Jia Xin Chang, LLB LAW | 4 June, 2018
For international students, it can be always nerve-wracking to leave your home and to move to a different country. It takes guts. But guess what? You are not alone.
From the capital city of Malaysia (which is an hour flight from my home), I departed at midnight and reached London Heathrow Airport at 5am in the morning.
Prior to my departure, I had mixed feelings. I was excited to start my new journey in another country because studying and living abroad is something that I have always wanted to experience. But at the same time, I was sad to leave my family. I was also quite nervous as it was my first time travelling alone on a plane.
Before taking the connecting flight to George Best Belfast City Airport, I had to go through an immigration check in London. When it’s your turn, the immigration officer will ask you to explain to them your reason for entering the UK and you will have to get your documents ready for proof.
TIP: Arrange all of your relevant documents (e.g. confirmation letter from the University, CAS statement and your birth certificate – make sure it is translated into English if yours is not in English) in a black folder and keep them in your hand luggage so you won’t be searching for them high and low when you are at the counter.
I arrived at George Best Belfast City Airport at around 8.40 am.
Effective planning is essential because you can only fit so much in two suitcases and a backpack. In the end, I was able to bring everything I needed.
I brought enough winter essentials (winter coats and jumpers) with me, including a few pairs of winter socks to keep my feet warm in the rainy and cold season. The only thing that I was unable to get prior my arrival is a pair of boots, but it didn’t take me long to get myself a pair as you can find them in most clothes stores with prices that are reasonable.
On the personal side, I am a person that loves stuffed animals very much and I cuddle them to sleep every night. I am glad that I brought two of my favourite stuffed animals together with the blanket that my mother made for me prior to my departure.
I missed the Meet and Greet session, so I had to make my way to Elms Accommodation by myself. Fortunately, I spotted a cab counter once I got out of the arrival hall and was able to ask them to call for a taxi for me. With not much difficulty I managed to get into a taxi and tell the driver that I am going to Elms Village (now known as Elms BT9).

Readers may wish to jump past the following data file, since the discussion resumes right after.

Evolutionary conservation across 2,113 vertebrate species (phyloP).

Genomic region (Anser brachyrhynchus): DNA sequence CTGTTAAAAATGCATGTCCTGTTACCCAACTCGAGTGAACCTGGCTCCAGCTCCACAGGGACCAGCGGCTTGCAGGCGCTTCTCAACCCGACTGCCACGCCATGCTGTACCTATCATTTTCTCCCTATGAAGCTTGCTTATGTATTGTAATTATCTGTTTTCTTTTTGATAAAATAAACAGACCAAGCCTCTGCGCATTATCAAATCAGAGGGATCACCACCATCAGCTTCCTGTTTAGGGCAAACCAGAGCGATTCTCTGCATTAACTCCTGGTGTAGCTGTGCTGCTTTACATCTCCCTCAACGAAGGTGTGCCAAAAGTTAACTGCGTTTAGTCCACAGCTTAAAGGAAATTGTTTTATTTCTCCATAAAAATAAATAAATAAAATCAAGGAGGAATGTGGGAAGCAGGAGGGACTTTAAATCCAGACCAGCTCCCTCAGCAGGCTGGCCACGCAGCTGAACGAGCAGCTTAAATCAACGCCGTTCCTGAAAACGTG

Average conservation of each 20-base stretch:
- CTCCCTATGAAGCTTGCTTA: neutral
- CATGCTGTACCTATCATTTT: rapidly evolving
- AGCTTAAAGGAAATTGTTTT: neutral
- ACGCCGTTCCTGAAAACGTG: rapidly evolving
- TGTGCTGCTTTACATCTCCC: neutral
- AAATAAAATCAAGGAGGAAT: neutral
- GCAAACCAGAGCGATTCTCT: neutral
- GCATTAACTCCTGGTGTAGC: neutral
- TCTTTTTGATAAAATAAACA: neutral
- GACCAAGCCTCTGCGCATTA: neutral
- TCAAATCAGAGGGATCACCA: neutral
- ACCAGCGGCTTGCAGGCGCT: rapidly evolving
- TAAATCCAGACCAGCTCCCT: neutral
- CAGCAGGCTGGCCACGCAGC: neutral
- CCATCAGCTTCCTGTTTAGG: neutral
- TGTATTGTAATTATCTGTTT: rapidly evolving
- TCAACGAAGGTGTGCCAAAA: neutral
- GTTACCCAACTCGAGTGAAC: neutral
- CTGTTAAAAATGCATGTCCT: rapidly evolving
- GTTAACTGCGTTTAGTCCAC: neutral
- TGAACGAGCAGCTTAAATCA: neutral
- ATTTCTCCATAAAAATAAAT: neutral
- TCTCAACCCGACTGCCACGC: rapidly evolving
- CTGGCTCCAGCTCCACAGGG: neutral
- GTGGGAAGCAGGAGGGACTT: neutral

Checking into my accommodation - including getting my room key and first payment done – was a breeze. Thanks to the efficiency of the Elms reception staffs. At the counter I also purchased my kitchen and bedding packs which was super convenient.
Tip You can purchase these in advance when booking Queen’s Accommodation.
The Welcome Week Orientation is definitely a good way to make new friends and ease your homesickness. I always find it tough to make friends as it is difficult for me to make the first move to talk to people. Fortunately, a postgraduate student from China approached me. As our conversation progressed, my tension slowly faded away and I managed to gain back some confidence to talk to people again. Slowly, I gained my courage to start talking to some of the Student Ambassadors. They are all very friendly and are willing to give you their assistance anytime, especially finding the location of venues in the campus – it can be very confusing for Freshers!
By participating in orientation events like the International Buddy Scheme, Pub Crawl, and the Traditional Ceili, I made many friends from different parts of the world
I was so busy during my first day in Belfast, I didn’t have time to be homesick. Right after I checked in to my accommodation, I was busy unpacking – including putting on my bed linen and duvet cover – and arranging my stuff. Then I rushed to the orientation venue to catch up with the activities. Moving to a new place did not seem that scary any more.
Not very long – I consider myself a flexible person that can adapt to a new environment easily. The biggest challenge I faced is to get used to the cold, wet and windy weather in Belfast especially during autumn and winter. But that won’t take very long, believe me!
I appreciate that I am living in the 21st century so technology is so advanced that it’s easy to connect with my family and friends back in Malaysia. I talk to my parents every week through Whatsapp calls or video calls. At other times we text each other via Whatsapp, which is very convenient as messages can be sent within a few seconds free of charge. All you need is a smartphone and a WiFi connection. If you are living in Queen’s accommodation, it is included in your rental bills, so you don’t have to worry about not having a WiFi connection!
Find out more about settling into life in Belfast.
Jia Xin Chang
LLB Law| 1st year |Malaysia
I’m an outgoing introvert: I can be very talkative but I’m super quiet most of the time. I’m known as a 'weirdo' among my friends but I call myself unique! I’m constantly unleashing my love for rock music and I’m also a casual blogger - writer's block is real!
Queen's University Belfast is committed to Equality, Diversity and Inclusion.
For more information please read our Equality and Diversity Policy.
Queen's University Belfast is registered with the Charity Commission for Northern Ireland NIC101788
VAT registration number: GB 254 7995 11